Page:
Google’s sister company Verily will open an opioid treatment facility in Ohio. The company plans to work with local hospitals to create a “tech-enabled campus” that collects information and analytics in hopes of improving outcomes for patients.
The opioid epidemic is the deadliest drug overdose crisis in American history. Dayton, Ohio — where the new center will open — has been hit especially hard and called the opioid “overdose capital of the nation.”
The new nonprofit, called OneFifteen, will offer both in-patient and out-patient services and will use “a variety of means” to track patient behavior, Danielle Schlosser, senior clinical scientist of behavioral health at Verily, told CNBC. “You could imagine something as simple as people answering a survey or more sophisticated technology to gain insight of who that person is, what they’re encountering in their environment,” Schlosser said.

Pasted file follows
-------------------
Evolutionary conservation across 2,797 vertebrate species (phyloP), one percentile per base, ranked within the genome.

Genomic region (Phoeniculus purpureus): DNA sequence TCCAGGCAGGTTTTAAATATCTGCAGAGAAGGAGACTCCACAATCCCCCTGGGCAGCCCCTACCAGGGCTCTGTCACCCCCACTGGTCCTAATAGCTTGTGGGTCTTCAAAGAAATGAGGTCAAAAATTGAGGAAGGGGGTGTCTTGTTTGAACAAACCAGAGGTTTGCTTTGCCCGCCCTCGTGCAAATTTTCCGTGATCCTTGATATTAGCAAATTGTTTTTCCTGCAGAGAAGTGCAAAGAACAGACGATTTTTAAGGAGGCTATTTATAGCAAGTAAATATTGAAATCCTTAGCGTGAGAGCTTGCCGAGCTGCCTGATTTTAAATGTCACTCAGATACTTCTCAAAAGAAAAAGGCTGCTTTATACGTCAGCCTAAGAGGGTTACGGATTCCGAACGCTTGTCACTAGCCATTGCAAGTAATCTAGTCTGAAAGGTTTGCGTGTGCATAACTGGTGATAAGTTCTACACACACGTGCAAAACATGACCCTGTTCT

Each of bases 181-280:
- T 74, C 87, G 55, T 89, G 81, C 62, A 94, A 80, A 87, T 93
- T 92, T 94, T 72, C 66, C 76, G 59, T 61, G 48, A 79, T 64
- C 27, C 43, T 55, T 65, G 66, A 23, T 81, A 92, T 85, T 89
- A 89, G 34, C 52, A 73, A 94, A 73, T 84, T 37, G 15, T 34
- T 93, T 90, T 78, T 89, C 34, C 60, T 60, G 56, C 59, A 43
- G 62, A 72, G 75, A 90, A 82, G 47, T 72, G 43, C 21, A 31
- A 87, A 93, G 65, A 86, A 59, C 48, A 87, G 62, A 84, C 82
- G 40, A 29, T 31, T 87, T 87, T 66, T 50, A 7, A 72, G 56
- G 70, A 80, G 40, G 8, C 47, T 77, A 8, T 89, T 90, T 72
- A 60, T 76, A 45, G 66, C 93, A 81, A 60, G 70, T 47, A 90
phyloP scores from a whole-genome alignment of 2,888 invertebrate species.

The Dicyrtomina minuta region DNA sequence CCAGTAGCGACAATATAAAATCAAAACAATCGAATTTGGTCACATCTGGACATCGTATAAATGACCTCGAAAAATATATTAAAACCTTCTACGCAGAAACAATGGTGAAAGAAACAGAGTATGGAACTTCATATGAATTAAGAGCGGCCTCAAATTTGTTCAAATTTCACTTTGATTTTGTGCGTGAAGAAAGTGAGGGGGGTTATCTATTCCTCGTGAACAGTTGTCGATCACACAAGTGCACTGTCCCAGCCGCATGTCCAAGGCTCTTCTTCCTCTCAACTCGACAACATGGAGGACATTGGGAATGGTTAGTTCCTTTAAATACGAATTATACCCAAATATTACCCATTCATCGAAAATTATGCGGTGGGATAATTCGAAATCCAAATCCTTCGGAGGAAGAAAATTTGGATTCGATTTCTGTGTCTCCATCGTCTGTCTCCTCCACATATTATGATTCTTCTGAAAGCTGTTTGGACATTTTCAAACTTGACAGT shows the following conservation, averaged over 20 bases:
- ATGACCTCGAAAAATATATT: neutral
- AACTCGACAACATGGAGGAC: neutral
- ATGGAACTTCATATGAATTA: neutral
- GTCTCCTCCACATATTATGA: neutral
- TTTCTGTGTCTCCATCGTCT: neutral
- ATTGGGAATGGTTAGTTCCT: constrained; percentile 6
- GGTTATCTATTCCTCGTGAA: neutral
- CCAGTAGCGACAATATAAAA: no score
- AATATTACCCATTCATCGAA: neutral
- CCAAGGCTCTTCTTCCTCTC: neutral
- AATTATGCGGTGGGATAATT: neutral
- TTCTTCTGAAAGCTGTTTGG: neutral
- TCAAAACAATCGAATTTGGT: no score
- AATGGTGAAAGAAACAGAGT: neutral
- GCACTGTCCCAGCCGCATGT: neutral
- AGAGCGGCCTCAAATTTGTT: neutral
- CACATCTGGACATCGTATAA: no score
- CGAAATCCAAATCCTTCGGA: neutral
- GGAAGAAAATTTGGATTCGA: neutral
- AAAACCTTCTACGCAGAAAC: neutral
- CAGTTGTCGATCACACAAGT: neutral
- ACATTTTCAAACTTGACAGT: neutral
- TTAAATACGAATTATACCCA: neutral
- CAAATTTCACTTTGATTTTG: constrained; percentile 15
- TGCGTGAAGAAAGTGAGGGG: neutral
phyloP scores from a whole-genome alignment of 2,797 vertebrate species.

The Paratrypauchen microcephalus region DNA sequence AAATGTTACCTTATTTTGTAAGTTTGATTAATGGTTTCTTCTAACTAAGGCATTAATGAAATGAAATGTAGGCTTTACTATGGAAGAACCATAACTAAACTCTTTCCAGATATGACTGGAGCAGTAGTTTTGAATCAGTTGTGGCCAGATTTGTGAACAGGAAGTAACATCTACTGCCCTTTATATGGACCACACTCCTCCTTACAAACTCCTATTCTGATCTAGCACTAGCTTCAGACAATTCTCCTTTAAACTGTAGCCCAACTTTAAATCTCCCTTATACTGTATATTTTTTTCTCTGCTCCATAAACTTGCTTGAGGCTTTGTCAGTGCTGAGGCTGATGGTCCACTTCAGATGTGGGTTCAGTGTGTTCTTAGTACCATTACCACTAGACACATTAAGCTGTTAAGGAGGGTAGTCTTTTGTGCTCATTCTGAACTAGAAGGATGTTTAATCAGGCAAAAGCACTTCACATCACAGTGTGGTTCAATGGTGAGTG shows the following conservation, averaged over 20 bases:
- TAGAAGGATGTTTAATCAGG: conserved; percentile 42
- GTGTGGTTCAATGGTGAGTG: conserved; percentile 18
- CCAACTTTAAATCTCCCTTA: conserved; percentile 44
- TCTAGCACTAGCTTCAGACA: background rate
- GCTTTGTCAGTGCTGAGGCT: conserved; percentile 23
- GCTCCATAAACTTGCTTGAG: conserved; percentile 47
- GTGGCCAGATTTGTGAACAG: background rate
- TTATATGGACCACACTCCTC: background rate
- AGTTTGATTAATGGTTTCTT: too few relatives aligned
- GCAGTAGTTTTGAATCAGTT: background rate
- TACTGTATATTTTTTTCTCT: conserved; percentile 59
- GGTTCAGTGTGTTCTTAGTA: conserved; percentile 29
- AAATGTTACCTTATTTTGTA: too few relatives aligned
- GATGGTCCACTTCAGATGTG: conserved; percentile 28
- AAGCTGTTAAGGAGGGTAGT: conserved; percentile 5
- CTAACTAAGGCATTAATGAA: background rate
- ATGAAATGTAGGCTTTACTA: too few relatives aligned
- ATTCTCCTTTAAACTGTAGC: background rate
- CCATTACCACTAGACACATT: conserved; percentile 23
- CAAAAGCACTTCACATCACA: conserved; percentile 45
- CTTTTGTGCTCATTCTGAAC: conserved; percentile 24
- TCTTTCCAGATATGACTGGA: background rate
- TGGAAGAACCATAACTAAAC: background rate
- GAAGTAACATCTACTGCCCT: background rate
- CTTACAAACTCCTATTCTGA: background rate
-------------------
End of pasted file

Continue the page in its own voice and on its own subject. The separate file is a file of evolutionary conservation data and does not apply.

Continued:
The project is just one of Verily’s many health endeavors, which also include spoons for people with movement disorders and trying to build a smart shoe that can detect falls. OneFifteen is clearly one of Verily’s bigger projects, similar in ambition to its attempt to eradicate mosquitoes in Fresno, California.
A subsidiary of Premier Health and Kettering Health Network will partner with Verily on the project. The new facility will accept patients in the spring, with a full campus open next year.